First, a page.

And today I thought of a gentleman I met at the Brecksville Library in the middle of the summer, one night after work whilst I was picking up a few essentials. Here is a transcript from my other blog giving a detail of what occurred:

I was browsing through the movies, just looking for some new films to watch because I realized I was going to have more time at home this weekend and I always like to be well-versed when it comes to cinema. I picked up a few movies and went to stand in line at the check-out. There was some sort of altercation. A woman and her two girls were having a battle of wits over whether or not their copy of "Madeline" was in fact overdue, since they had allegedly just turned it in tonight. They were arguing for a good two minutes when I started to get antsy. Now normally, I'm such an impatient person that I wouldn't hesitate to just reshelve the movies and come back another time but just as my weight began to shift away from the counter, a voice distracted me from my nervousness. "I'm sorry but I can't help noticing--are those shoes in reference to the film, "Me and you..." "Me and You and Everyone We Know? Yes they are!" I interrupted him excitedly, pleased to death that somebody had actually picked up on my reference. See, several years ago at Marc's I found a pair of flat-soled brown corduroy tennis shoes for a few dollars. I bought them, wore them a few times, but then inevitably another pair of hot new tennis shoes took their place and my brown cords got stuffed in the back of the closet. This year, however, I began wearing these shoes religiously. My wardrobe has grown to be overwhelmingly brown so they're practically essential these days. In the movie, "Me and You and Everyone We Know," the main character is a kind of performance artist. She's an intense romantic, almost to a fault. When a charming and mysterious department store shoe salesman encourages her to buy a pair of pink flats, she does, and creates a moving artwork by writing "Me" on one shoe and "You" on the other and then films her feet from above, gently caressing each other. It really is a beautiful moment in a cleverly-crafted film. So I expressed my excitement to this strange man with the well-kept gray hair, thinning, but appearing to be quite soft and smooth. It had the appearance of being pressed flat and then shaken out, which made sense to me after I noticed the shiny, sleek motorcycle helmet nestled under his left arm. In his right hand, he held a copy of the Robert Duvall film "The Apostle." I mentioned that it was an interesting choice and he explained to me that it was a revisit because he had recommended it to a friend and remembered how great it was. I thought I was the only person to frequent the library and check out films that I've already seen multiple times. We chatted. We chatted about "Me and You and Everyone We Know" and about how we weren't sure what to think of the girl for being so brazen with a man whom she just met. (Metafiction?) He smiled endlessly. His round wire-rimmed glasses caught the light so I couldn't look into his eyes the whole time. Then I finally got called up to the counter, checked out my three movies, and left. I turned around and said "bye." And then passed through the Stanley Power Assist doors into the parking lot. His bike was parked right outside to the left in the closest spot to the door. On the way out of the parking lot I glanced in my rearview mirror and saw him leave the library, looking left and right--I assume for me. I kept waiting for him to come up behind my car driving up 21. I turned before he could catch up to me and I lost him.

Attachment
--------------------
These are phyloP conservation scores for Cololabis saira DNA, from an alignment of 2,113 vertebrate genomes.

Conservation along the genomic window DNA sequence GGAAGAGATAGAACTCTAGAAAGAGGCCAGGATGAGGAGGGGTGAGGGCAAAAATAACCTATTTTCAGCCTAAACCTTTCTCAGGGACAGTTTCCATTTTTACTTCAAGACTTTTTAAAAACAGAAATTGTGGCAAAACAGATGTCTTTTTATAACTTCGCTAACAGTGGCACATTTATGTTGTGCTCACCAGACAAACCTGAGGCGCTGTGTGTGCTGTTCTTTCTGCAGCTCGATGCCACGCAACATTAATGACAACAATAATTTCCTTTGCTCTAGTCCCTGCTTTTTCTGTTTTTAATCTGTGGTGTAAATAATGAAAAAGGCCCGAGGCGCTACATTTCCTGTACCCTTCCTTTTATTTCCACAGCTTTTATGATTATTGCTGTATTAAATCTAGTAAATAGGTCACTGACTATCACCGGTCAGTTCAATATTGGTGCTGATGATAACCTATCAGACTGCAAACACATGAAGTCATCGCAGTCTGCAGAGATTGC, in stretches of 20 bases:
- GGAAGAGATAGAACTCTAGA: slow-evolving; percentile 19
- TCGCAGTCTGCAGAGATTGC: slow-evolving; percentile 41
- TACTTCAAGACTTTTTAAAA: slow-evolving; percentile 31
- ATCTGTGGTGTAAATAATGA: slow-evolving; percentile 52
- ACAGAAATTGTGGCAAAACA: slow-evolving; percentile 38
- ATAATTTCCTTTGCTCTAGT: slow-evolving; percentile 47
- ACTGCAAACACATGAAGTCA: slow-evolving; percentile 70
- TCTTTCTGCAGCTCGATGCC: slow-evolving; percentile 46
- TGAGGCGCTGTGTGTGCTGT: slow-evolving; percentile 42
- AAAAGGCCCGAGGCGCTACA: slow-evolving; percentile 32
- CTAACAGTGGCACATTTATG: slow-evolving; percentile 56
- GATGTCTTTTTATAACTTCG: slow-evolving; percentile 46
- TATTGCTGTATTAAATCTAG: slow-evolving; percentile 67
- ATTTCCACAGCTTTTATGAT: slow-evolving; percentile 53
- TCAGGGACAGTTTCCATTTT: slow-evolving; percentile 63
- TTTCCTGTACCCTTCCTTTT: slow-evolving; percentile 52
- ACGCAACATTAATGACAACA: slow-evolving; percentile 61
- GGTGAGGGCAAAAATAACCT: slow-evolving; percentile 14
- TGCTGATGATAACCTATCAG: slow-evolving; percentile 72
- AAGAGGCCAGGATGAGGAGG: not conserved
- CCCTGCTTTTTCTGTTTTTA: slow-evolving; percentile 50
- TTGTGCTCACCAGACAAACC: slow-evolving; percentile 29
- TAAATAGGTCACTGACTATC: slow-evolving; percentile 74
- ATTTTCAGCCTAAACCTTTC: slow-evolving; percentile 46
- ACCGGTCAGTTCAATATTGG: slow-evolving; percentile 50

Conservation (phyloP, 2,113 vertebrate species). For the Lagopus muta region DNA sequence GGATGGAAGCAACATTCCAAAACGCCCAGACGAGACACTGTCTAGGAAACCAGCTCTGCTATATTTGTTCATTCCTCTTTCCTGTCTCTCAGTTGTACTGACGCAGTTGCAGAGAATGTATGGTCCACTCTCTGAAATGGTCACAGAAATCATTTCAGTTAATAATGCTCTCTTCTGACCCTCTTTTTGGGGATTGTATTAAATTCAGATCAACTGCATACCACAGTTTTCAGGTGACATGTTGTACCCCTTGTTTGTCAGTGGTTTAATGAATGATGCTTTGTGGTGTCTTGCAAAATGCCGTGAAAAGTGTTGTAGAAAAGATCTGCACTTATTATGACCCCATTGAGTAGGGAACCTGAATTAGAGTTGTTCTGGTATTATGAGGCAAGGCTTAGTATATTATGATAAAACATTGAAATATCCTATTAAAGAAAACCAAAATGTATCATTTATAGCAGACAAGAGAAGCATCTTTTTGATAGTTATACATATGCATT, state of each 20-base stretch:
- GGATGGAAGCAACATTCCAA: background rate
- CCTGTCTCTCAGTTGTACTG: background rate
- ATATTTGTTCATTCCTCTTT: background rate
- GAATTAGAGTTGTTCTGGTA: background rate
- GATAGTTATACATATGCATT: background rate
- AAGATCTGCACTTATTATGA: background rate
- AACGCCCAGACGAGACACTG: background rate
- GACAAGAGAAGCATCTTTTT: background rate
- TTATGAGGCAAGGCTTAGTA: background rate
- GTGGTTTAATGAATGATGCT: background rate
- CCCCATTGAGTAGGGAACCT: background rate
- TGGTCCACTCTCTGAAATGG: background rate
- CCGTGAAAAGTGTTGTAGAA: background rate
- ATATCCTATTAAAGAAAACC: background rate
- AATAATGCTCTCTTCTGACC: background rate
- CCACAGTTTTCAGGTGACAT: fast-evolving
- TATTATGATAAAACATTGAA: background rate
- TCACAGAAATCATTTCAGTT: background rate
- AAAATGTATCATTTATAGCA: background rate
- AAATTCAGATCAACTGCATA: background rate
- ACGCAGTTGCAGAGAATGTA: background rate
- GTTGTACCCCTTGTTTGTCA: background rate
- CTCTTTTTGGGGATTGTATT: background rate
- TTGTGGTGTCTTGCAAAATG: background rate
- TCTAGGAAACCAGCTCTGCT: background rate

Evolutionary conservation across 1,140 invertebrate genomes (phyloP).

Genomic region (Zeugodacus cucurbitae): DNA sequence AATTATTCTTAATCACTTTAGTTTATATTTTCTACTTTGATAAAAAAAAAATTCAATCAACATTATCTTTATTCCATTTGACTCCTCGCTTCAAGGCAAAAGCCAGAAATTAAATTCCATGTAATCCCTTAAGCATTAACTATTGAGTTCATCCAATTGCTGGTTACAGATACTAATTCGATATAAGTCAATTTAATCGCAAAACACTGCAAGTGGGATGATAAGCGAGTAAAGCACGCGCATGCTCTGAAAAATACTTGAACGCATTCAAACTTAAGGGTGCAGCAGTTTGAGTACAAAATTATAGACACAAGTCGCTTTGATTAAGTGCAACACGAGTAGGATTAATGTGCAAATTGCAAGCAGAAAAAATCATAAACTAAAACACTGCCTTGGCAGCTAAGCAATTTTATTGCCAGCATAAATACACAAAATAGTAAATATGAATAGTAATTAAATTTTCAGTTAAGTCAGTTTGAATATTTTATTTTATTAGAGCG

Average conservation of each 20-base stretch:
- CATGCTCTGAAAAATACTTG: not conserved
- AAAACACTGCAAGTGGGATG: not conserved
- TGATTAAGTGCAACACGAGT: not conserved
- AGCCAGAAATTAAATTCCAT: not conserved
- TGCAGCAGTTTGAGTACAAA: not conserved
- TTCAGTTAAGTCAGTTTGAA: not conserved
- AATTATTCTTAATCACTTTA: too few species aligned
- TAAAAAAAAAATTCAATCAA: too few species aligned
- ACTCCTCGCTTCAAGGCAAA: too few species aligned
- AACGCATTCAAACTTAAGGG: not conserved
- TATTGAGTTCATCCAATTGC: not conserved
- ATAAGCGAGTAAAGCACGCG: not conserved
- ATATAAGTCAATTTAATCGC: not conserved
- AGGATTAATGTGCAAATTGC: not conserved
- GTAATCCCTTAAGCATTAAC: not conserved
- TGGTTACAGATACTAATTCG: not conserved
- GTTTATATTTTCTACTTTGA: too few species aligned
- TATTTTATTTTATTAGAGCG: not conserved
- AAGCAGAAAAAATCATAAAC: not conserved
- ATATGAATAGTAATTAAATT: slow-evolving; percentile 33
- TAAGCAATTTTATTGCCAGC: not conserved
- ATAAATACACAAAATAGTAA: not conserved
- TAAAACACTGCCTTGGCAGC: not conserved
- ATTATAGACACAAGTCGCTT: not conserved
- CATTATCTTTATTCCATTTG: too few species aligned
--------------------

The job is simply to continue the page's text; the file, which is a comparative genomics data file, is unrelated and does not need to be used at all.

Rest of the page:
Today in my Religion & Film class, we discussed "The Apostle," which was the film that this strange man was checking out of the library the night we met (and the night we parted.) It's so strange that I still feel a connection to him so many months later. I was familiar with "The Apostle" before seeing it in class and before I met my stranger. Still, I wonder how much longer I'll think of that gentleman's face whenever I see "The Apostle" on a shelf at the video store or at the library, or even whenever I see Robert Duvall.

Because, you know, I see Robert Duvall a lot. That dude is everywhere.